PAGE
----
Andy Stanley has recently caused a stir by comments in a sermon about the Old Testament. Many people are concerned about his remarks. Some are even calling him a Marcionite.
What is a Marcionite? A Marcionite is a follower of Marcion. Isn’t that helpful?
Marcion was a second century Christian heretic. What made him a heretic? He taught that the God of the Old Testament was not the Father of Jesus Christ. The God of the Old Testament was an evil God and should be rejected by followers of Jesus. Marcion completely rejected the Old Testament. In fact he came up with his own New Testament canon that only included Luke’s Gospel and Paul’s letters. Even then he edited them to remove all the Old Testament references.
So what does this have to do with Andy Stanley? Stanley preached a message where he said that Christians should unhitch their faith from the Old Testament. Before accepting some critic’s summary of Stanley’s remarks, you should listen his message directly. Here it is.
The first thing that we need to remember is that Stanley is preaching specifically with non-Christians in mind. He is really an evangelist at heart. All that they do at his church is aimed at removing all obstacles to faith among seekers. You can disagree with this approach but we should interpret his comments within this context.
Some critics have drawn a parallel between Marcion’s rejection of the Old Testament and Andy Stanley’s supposed rejection of the Old Testament. Are Marcion and Stanley trying to do the same thing?
The reason that Marcion rejected the Old Testament is that he thought it presented a different God. Marcion was teaching a proto-Gnosticism. Gnostics believed that matter was evil and if the God of the Old Testament created matter, he must have been evil. The problem came down all to the nature of God.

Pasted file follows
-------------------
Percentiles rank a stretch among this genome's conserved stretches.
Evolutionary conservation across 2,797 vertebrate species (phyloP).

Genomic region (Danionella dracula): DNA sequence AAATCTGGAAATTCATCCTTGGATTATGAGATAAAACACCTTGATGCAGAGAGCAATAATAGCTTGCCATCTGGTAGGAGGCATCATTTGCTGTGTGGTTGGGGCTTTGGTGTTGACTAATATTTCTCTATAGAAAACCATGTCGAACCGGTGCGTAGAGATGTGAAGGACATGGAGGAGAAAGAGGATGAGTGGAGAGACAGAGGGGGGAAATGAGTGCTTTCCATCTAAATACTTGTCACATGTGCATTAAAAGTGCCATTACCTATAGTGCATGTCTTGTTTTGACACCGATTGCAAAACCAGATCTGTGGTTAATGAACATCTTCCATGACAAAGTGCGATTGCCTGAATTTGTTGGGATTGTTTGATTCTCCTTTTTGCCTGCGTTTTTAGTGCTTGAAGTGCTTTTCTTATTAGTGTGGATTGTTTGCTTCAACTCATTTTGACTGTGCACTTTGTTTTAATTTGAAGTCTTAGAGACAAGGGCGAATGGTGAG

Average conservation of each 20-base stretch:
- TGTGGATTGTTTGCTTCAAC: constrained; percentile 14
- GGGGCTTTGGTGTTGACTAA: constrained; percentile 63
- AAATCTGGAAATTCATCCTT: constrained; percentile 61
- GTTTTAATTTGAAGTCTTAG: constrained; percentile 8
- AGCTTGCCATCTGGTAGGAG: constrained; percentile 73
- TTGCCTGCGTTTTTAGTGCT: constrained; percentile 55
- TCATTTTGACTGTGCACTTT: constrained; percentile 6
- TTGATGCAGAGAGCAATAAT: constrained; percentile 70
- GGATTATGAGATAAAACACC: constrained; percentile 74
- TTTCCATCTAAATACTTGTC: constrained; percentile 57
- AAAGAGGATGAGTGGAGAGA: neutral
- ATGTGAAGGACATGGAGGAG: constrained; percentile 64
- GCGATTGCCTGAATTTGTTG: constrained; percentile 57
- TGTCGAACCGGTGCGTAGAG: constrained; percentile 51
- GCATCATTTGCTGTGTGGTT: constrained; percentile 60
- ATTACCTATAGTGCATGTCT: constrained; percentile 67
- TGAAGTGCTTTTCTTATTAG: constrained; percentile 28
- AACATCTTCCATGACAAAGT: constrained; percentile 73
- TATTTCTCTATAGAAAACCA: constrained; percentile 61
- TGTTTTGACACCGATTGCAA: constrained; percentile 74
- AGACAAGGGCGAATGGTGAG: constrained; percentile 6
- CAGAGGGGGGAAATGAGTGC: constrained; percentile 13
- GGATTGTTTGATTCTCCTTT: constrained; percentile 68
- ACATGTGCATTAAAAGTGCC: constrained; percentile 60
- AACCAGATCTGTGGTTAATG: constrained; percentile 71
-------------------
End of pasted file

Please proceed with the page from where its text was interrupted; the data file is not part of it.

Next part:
That is not what Stanley is trying to do. He is not saying that the Old Testament God is a different or evil God. Rather he has observed that the Old Testament has been an obstacle to some people in coming to faith. Stanley rightfully sees the key event to becoming a Christian as the resurrection of Jesus.
Now, I need to make it clear that I disagree with what Stanley says about the Old Testament. I don’t believe we need to reject the Old Testament to become followers of Jesus. But that doesn’t make Stanley a Marcionite. A Marcionite was much more than just rejecting the Old Testament. It was a complete reinterpretation of the nature of God and Stanley doesn’t do that.
Having said that, I have seen what I consider to be semi-Marcionitism among some pastors and theologians. Greg Boyd would be an example of this. Boyd sees Jesus as the full revelation of who God is. When we go to the Old Testament, we need to ask every passage that says something about God if we could see Jesus of Nazareth doing what that passage says God did. If the Jesus who preached the Sermon on the Mount couldn’t have done that, it was not God.
Unlike Stanley, who doesn’t reject Old Testament descriptions of God (he only rejects their usefulness in bringing people to Jesus), Greg Boyd rejects some Old Testament passages that seem to clearly describe the words and actions of God and he rejects them as accurately representing God.
That is still not Marcionitism. But it is getting much closer to what Andy Stanley is saying about the Old Testament.